No. 452
Crime, Eccentricity, and the Sporting Life in 19th Century America.
December 13, 2019

The Advent of Spiritualism.

A simple schoolgirl prank spawned a new belief with millions of followers.
September 4, 2012
...
...

On this date in 1994 — the ten-year anniversary of the robbery-murder that earned him his death sentence — Raymond Carl Kinnamon died to lethal injection despite his loquacity. A career criminal with 17 felony convictions and three prison stints previously to his name, Kinnamon robbed a Houston bar at gunpoint on December 11, 1984. […]
More...
Executed Today - 12/11/2019

`
Lizzie’s Old School Chum, Augusta Poole (Mrs. Cyrus Tripp) Shelley M. Dziedzic, October 2019 (all rights reserved) During the hot …

Continue reading

More...
Lizzie Borden: Warps and Wefts - 10/19/2019

Via Newspapers.com The unofficial motto of Austin, Texas is "Keep Austin Weird." In early 1964, someone or something certainly obliged. The "Austin American," January 29, 1964: Can the mystery blast that shook Austinites Monday at noon be linked to puzzling reports of flying objects later the same day in Fort Worth and Dallas? Perhaps not, but the eerie events have one thing in common:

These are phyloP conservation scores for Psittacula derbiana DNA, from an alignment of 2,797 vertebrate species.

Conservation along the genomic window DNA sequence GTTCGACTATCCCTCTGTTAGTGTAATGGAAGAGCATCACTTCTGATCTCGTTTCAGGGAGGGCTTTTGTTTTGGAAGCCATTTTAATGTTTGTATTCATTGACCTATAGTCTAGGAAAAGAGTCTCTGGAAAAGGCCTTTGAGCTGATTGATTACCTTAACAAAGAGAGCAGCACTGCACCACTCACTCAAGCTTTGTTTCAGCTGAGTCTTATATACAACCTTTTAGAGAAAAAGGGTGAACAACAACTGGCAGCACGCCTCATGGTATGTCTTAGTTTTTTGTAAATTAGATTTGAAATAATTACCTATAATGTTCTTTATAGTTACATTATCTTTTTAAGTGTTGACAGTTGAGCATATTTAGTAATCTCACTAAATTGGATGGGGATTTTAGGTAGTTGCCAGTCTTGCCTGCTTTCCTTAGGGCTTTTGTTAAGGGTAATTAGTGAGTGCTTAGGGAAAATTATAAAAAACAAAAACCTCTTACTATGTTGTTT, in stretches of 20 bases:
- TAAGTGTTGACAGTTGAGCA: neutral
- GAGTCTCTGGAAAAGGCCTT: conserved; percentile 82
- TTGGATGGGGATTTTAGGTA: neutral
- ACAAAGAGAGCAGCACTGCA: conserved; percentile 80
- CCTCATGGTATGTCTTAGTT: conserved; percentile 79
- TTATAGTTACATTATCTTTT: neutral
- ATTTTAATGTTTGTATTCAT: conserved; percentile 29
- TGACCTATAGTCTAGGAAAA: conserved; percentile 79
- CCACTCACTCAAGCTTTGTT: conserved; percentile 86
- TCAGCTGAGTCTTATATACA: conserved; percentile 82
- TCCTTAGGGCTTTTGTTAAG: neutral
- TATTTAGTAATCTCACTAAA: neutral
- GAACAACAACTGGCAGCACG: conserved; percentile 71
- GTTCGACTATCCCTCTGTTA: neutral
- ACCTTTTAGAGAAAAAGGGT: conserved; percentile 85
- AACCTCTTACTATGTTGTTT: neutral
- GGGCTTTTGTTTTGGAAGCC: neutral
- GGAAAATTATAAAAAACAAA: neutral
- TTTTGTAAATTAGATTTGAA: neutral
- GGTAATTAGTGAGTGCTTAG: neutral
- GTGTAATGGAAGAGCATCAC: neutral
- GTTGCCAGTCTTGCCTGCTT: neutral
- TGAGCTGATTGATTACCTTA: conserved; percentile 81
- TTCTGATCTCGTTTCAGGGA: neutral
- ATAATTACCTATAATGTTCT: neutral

More...
Strange Company - 12/11/2019
Jeff and Joe Soapy Smith buries Joe Simmons The Illustrated Police News April 9, 1892 (Click image to enlarge) oe Simmons was a tall, slender gambler known to many as “Gambler Joe” Simmons, a member of the Soap Gang who managed Soapy Smith's Tivoli Club in Denver, 1890, and Soapy's Orleans Club in Creede, 1892. According to William Devere’s poem "Two Little Busted Shoes," Simmons
More...
Soapy Smith's Soap Box - 3/25/2019
William J. Elder, aged 61, was addicted to drink and when under its influence was violent and uncontrollable. His wife tolerated his abuse as long as she could then packed up and moved out of their farm in Hammonton, New Jersey, leaving behind her two sons, Robert and Mathew. In 1887, 19-year-old Robert Elder moved out of his father’s house as well. 12-Year old Mathew Elder was still
More...
Murder By Gaslight - 12/7/2019

It’s the blue hour in “Rainy Day, New York,” a 1940 painting by Leon Dolice—a Vienna-born artist who came to Manhattan in the 1920s. The sun has sunk below the horizon, and sidewalks and buildings are cast in a blueish glow, illuminated by streetlamps, car headlights, and the reflection of rain-slicked streets. I’m not sure […]
More...
Ephemeral New York - 12/9/2019